I’ve been debate the pro-rights side on guns for so long that I sometimes forget that it is easy to leave newcomers behind. Tonight was a case in point.
I left the following comment, via Facebook, on a “Think Progress” article entitled “An Aurora Shooting Survivor Makes A Powerful Gun Control Ad:
We had the debate. Your side lied, cheated, and took unfair advantage at every opportunity. But still your side lost. Big time.
You side lost the safety argument and your side lost the legal argument (see the U.S. Supreme Court decisions D.C. v. Heller and McDonald v. Chicago). You have no arguments left. The conversation was over years ago and all you are doing now is whining about the outcome. Go tell your problems to a therapist because the adults in this conversation aren’t interested in your delusions of relevancy.
Yes. It is recycled from a blog post I made a while back.
A former manager of mine at Microsoft (a really nice guy BTW) responded with:
Joe, If I were to support the idea of a civilian carrying a gun, you’d be one of the few people I would trust with one. Because I think you know what you’re doing. However, I don’t get why the law allows any average Joe (pun intended) who has no f*ing clue — or worse, has dangerous intent — to easily carry one as well. It makes no sense to me.
Okay. Time to get back to the basics. Shyam is a naturalized citizen from Sri Lanka. He doesn’t have the full history of gun control, gun ownership rates, and crime statistics in this country at the tip of his tongue. And probably 99+% of the native citizens don’t either. My original comment presumes too much. So I followed up with the following:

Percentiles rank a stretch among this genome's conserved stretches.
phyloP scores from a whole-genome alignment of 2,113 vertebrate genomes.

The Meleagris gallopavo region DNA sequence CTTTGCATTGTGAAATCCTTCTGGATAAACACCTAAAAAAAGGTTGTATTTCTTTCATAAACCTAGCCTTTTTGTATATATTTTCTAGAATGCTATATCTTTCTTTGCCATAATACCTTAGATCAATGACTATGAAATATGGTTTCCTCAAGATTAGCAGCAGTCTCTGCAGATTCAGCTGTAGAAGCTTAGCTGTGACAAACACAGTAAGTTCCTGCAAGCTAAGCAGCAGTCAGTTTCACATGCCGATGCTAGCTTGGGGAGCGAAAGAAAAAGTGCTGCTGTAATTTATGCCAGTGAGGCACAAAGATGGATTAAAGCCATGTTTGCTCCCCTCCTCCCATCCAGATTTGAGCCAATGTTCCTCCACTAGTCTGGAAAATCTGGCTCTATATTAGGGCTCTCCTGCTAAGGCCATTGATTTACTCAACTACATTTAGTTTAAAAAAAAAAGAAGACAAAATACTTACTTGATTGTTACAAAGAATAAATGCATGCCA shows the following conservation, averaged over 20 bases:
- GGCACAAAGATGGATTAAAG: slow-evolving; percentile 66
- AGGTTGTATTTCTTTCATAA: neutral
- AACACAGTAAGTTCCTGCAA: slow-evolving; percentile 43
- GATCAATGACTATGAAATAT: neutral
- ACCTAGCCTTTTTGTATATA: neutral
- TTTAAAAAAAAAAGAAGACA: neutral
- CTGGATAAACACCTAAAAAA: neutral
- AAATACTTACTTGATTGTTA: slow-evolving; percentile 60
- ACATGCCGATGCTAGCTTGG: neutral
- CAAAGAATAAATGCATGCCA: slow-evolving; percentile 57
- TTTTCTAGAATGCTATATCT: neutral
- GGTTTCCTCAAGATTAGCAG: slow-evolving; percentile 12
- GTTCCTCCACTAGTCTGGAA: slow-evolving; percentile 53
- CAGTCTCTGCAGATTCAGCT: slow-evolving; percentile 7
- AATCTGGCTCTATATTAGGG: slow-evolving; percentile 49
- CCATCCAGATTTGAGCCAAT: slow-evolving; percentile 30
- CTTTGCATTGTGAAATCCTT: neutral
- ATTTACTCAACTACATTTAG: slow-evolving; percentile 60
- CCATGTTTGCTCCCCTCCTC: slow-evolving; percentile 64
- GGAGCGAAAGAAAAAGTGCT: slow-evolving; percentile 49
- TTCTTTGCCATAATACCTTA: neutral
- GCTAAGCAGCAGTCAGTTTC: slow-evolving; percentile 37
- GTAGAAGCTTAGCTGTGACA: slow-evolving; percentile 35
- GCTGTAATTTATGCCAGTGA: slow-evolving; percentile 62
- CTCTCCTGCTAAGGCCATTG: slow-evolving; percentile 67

First off, you missed an important concept. The law doesn’t “allow”. The law has relatively few restrictions. Freedom is the default position rather than “allowed” or “granted”.
Getting past that point there are two reasons there are relatively few restrictions: 1) There is no data to indicate it makes the violent crime rate worse; 2) It is a specific enumerated right just as is the right to free speech or freedom of religion even if the speaker/writer has no clue what they are talking about. A case can be made that certain books (Mein Kampf and The Communist Manifesto as well as certain religious texts come to mind) are responsible for more deaths than private ownership of firearms. Yet we “allow” free speech.
Another way to think of this is that violence against an innocent person is already illegal. Making the possession of a tool that enables such violence illegal is not going to increase the barrier against the more fundamental crime. And furthermore even a complete ban on firearms cannot be expected to be any more effective than a complete ban on certain recreational drugs are now. Which is to say, “Completely ineffective”. But what such restrictions do accomplish is create a black market for such items and nearly completely eliminate any good that can be accomplished by the use of such items. Hence law abiding people who need to defend themselves are prevented from defending themselves with the best tools available while those with criminal intent get full advantage of such tools against disarmed victims.
There. I hope that helps.
Update: Shyam replied a few minutes later:
You had me, up to the point about self defense. I once had a manager at MS who carried around a Rambo knife, for self defense. He even once took it on the plane, on a work trip to Arizona (usability study of some educational software we were building) and San Francisco. Long story short, someone in baggage handling stole his knife .. and he was very uncomfortable being out in the open, walking around sfo that night… we should get lunch sometime. No guns or Rambo knives 🙂
I work downtown near Westlake Park. If we are close enough to walk name the time and the place for lunch.
Interesting about self defense being the place that I “lost him”.